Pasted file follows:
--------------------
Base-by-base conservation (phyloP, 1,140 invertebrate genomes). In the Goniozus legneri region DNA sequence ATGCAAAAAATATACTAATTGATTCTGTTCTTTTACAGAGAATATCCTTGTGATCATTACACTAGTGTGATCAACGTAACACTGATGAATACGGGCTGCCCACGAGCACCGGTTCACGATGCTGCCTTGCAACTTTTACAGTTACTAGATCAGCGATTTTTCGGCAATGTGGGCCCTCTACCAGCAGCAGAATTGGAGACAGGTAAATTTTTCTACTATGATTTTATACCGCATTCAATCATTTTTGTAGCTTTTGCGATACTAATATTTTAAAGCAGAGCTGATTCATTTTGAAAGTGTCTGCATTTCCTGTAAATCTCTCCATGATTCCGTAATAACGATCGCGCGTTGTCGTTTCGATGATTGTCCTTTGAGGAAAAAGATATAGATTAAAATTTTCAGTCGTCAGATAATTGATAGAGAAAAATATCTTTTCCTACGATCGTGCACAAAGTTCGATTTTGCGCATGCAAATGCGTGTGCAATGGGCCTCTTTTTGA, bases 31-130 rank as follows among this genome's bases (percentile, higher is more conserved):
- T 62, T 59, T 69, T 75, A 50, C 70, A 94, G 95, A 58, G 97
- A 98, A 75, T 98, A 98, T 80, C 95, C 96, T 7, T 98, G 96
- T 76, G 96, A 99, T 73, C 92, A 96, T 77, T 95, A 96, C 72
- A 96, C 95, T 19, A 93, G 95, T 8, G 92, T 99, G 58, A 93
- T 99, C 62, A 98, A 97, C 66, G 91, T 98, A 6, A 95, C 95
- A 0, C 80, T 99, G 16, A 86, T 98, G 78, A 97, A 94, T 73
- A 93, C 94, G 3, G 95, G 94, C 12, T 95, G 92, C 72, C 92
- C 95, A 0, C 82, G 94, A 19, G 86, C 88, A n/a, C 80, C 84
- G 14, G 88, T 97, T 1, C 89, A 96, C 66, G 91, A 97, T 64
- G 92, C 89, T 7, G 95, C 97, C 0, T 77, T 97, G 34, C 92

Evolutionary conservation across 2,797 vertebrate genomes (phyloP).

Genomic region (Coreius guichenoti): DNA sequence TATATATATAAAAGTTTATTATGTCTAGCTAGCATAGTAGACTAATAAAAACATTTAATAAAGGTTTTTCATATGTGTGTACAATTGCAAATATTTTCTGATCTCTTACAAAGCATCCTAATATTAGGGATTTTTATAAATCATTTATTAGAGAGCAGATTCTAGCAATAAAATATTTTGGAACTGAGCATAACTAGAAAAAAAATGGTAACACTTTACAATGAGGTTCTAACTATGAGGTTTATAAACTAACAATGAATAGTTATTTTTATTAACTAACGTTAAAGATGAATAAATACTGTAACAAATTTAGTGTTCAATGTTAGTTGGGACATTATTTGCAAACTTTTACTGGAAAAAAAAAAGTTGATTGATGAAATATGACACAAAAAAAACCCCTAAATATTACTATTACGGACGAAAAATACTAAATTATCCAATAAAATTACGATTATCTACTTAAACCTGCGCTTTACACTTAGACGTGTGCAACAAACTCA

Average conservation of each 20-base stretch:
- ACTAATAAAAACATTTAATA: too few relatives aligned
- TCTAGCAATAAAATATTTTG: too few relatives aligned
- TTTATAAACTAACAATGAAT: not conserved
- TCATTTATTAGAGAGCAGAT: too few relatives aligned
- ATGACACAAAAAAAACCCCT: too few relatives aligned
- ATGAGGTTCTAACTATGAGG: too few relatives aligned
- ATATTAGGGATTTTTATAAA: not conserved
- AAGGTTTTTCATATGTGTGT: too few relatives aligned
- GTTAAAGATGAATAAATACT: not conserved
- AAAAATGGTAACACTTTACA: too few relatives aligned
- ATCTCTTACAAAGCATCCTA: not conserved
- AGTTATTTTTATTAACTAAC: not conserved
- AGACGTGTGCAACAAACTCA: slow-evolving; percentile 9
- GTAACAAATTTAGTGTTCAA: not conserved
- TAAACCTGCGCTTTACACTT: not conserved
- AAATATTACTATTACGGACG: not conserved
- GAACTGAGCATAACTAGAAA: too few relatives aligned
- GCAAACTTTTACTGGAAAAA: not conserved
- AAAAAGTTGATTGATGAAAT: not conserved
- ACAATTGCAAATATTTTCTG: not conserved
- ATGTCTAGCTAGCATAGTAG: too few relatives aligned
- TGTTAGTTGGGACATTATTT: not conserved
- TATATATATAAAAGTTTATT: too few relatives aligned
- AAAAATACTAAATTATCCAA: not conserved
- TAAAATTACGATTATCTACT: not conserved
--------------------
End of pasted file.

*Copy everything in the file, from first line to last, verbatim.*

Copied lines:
Base-by-base conservation (phyloP, 1,140 invertebrate genomes). In the Goniozus legneri region DNA sequence ATGCAAAAAATATACTAATTGATTCTGTTCTTTTACAGAGAATATCCTTGTGATCATTACACTAGTGTGATCAACGTAACACTGATGAATACGGGCTGCCCACGAGCACCGGTTCACGATGCTGCCTTGCAACTTTTACAGTTACTAGATCAGCGATTTTTCGGCAATGTGGGCCCTCTACCAGCAGCAGAATTGGAGACAGGTAAATTTTTCTACTATGATTTTATACCGCATTCAATCATTTTTGTAGCTTTTGCGATACTAATATTTTAAAGCAGAGCTGATTCATTTTGAAAGTGTCTGCATTTCCTGTAAATCTCTCCATGATTCCGTAATAACGATCGCGCGTTGTCGTTTCGATGATTGTCCTTTGAGGAAAAAGATATAGATTAAAATTTTCAGTCGTCAGATAATTGATAGAGAAAAATATCTTTTCCTACGATCGTGCACAAAGTTCGATTTTGCGCATGCAAATGCGTGTGCAATGGGCCTCTTTTTGA, bases 31-130 rank as follows among this genome's bases (percentile, higher is more conserved):
- T 62, T 59, T 69, T 75, A 50, C 70, A 94, G 95, A 58, G 97
- A 98, A 75, T 98, A 98, T 80, C 95, C 96, T 7, T 98, G 96
- T 76, G 96, A 99, T 73, C 92, A 96, T 77, T 95, A 96, C 72
- A 96, C 95, T 19, A 93, G 95, T 8, G 92, T 99, G 58, A 93
- T 99, C 62, A 98, A 97, C 66, G 91, T 98, A 6, A 95, C 95
- A 0, C 80, T 99, G 16, A 86, T 98, G 78, A 97, A 94, T 73
- A 93, C 94, G 3, G 95, G 94, C 12, T 95, G 92, C 72, C 92
- C 95, A 0, C 82, G 94, A 19, G 86, C 88, A n/a, C 80, C 84
- G 14, G 88, T 97, T 1, C 89, A 96, C 66, G 91, A 97, T 64
- G 92, C 89, T 7, G 95, C 97, C 0, T 77, T 97, G 34, C 92

Evolutionary conservation across 2,797 vertebrate genomes (phyloP).

Genomic region (Coreius guichenoti): DNA sequence TATATATATAAAAGTTTATTATGTCTAGCTAGCATAGTAGACTAATAAAAACATTTAATAAAGGTTTTTCATATGTGTGTACAATTGCAAATATTTTCTGATCTCTTACAAAGCATCCTAATATTAGGGATTTTTATAAATCATTTATTAGAGAGCAGATTCTAGCAATAAAATATTTTGGAACTGAGCATAACTAGAAAAAAAATGGTAACACTTTACAATGAGGTTCTAACTATGAGGTTTATAAACTAACAATGAATAGTTATTTTTATTAACTAACGTTAAAGATGAATAAATACTGTAACAAATTTAGTGTTCAATGTTAGTTGGGACATTATTTGCAAACTTTTACTGGAAAAAAAAAAGTTGATTGATGAAATATGACACAAAAAAAACCCCTAAATATTACTATTACGGACGAAAAATACTAAATTATCCAATAAAATTACGATTATCTACTTAAACCTGCGCTTTACACTTAGACGTGTGCAACAAACTCA

Average conservation of each 20-base stretch:
- ACTAATAAAAACATTTAATA: too few relatives aligned
- TCTAGCAATAAAATATTTTG: too few relatives aligned
- TTTATAAACTAACAATGAAT: not conserved
- TCATTTATTAGAGAGCAGAT: too few relatives aligned
- ATGACACAAAAAAAACCCCT: too few relatives aligned
- ATGAGGTTCTAACTATGAGG: too few relatives aligned
- ATATTAGGGATTTTTATAAA: not conserved
- AAGGTTTTTCATATGTGTGT: too few relatives aligned
- GTTAAAGATGAATAAATACT: not conserved
- AAAAATGGTAACACTTTACA: too few relatives aligned
- ATCTCTTACAAAGCATCCTA: not conserved
- AGTTATTTTTATTAACTAAC: not conserved
- AGACGTGTGCAACAAACTCA: slow-evolving; percentile 9
- GTAACAAATTTAGTGTTCAA: not conserved
- TAAACCTGCGCTTTACACTT: not conserved
- AAATATTACTATTACGGACG: not conserved
- GAACTGAGCATAACTAGAAA: too few relatives aligned
- GCAAACTTTTACTGGAAAAA: not conserved
- AAAAAGTTGATTGATGAAAT: not conserved
- ACAATTGCAAATATTTTCTG: not conserved
- ATGTCTAGCTAGCATAGTAG: too few relatives aligned
- TGTTAGTTGGGACATTATTT: not conserved
- TATATATATAAAAGTTTATT: too few relatives aligned
- AAAAATACTAAATTATCCAA: not conserved
- TAAAATTACGATTATCTACT: not conserved